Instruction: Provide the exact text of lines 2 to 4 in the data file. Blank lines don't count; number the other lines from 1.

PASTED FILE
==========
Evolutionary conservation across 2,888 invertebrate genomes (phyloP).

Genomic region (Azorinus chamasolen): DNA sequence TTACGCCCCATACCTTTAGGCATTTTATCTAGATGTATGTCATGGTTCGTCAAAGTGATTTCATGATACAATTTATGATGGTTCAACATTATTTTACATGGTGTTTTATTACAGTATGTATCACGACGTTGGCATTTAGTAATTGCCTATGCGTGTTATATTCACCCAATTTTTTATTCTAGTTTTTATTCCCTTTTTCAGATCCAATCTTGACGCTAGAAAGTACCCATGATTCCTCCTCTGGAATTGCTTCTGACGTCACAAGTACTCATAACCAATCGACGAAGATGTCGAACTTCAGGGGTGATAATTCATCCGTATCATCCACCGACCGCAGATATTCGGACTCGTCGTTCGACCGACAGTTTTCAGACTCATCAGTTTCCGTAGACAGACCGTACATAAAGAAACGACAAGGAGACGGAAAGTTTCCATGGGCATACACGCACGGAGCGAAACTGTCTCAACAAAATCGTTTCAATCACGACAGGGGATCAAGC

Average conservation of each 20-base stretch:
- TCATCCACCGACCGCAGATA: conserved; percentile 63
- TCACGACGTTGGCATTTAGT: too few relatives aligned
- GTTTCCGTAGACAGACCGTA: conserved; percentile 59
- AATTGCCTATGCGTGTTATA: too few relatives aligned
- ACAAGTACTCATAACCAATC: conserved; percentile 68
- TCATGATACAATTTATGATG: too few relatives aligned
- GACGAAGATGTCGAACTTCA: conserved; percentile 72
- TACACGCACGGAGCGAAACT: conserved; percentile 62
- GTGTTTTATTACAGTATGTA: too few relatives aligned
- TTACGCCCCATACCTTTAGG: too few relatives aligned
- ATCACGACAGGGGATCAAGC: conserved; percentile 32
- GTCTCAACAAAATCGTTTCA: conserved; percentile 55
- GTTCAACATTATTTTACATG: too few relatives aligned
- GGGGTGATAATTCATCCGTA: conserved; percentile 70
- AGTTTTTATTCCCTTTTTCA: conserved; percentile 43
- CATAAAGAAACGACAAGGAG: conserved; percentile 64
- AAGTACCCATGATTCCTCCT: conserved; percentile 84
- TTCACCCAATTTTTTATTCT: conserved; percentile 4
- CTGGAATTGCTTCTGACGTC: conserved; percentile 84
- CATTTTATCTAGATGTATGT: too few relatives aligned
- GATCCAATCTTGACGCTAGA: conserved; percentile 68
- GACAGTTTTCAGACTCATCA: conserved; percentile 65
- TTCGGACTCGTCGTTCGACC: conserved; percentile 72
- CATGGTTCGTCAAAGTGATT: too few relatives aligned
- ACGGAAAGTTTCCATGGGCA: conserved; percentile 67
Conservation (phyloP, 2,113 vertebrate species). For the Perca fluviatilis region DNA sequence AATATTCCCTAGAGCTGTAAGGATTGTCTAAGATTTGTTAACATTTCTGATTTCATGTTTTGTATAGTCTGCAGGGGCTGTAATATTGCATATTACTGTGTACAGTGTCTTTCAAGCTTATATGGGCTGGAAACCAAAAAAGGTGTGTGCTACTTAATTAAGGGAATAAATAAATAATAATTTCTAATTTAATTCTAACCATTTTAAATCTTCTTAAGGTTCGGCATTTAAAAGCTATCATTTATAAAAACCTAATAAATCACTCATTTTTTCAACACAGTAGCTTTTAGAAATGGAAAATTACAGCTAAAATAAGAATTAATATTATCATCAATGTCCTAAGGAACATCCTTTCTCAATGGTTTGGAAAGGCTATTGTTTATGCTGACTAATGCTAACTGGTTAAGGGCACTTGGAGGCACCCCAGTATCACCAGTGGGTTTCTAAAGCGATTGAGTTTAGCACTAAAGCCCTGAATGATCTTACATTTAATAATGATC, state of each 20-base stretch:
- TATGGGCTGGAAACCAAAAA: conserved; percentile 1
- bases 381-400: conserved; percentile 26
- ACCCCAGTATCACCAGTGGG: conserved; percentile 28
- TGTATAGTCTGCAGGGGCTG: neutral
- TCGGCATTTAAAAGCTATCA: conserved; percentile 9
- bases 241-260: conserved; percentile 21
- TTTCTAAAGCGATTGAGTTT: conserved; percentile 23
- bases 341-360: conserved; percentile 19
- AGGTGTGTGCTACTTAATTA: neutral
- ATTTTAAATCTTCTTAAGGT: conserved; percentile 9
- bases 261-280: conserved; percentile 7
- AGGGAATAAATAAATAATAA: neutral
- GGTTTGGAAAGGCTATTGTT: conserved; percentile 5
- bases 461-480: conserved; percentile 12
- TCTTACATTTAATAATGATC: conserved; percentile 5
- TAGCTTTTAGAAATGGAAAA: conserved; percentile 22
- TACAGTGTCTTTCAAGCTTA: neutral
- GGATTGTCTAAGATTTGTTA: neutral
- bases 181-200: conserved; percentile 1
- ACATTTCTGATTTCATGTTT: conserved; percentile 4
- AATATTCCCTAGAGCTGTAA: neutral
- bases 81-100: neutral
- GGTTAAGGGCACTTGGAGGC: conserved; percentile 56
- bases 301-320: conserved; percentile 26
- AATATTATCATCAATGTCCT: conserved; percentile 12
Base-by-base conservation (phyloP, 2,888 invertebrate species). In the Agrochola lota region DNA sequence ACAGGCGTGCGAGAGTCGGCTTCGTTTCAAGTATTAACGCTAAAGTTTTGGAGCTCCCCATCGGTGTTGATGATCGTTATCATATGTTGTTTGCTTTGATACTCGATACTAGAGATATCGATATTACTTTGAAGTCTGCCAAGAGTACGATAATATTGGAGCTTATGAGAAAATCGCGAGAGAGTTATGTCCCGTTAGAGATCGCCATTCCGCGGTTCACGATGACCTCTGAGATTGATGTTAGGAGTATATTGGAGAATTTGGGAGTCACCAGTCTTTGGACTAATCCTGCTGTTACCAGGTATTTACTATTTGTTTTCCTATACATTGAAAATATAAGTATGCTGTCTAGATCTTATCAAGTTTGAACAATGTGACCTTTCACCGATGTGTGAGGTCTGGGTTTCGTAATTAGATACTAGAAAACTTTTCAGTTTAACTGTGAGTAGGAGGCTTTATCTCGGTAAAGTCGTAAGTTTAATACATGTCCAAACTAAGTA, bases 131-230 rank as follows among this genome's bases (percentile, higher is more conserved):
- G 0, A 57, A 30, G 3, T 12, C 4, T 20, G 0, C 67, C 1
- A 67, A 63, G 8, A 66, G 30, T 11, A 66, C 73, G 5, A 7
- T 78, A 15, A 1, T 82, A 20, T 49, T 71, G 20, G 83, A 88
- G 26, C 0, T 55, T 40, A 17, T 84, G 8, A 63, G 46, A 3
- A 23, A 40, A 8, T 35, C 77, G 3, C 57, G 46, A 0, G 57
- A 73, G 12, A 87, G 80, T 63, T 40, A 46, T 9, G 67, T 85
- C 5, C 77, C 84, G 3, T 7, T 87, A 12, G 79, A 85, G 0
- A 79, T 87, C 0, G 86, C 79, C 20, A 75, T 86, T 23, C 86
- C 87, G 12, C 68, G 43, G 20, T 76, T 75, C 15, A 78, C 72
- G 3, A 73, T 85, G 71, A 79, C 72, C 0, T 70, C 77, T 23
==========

Genomic region (Azorinus chamasolen): DNA sequence TTACGCCCCATACCTTTAGGCATTTTATCTAGATGTATGTCATGGTTCGTCAAAGTGATTTCATGATACAATTTATGATGGTTCAACATTATTTTACATGGTGTTTTATTACAGTATGTATCACGACGTTGGCATTTAGTAATTGCCTATGCGTGTTATATTCACCCAATTTTTTATTCTAGTTTTTATTCCCTTTTTCAGATCCAATCTTGACGCTAGAAAGTACCCATGATTCCTCCTCTGGAATTGCTTCTGACGTCACAAGTACTCATAACCAATCGACGAAGATGTCGAACTTCAGGGGTGATAATTCATCCGTATCATCCACCGACCGCAGATATTCGGACTCGTCGTTCGACCGACAGTTTTCAGACTCATCAGTTTCCGTAGACAGACCGTACATAAAGAAACGACAAGGAGACGGAAAGTTTCCATGGGCATACACGCACGGAGCGAAACTGTCTCAACAAAATCGTTTCAATCACGACAGGGGATCAAGC

Average conservation of each 20-base stretch:
- TCATCCACCGACCGCAGATA: conserved; percentile 63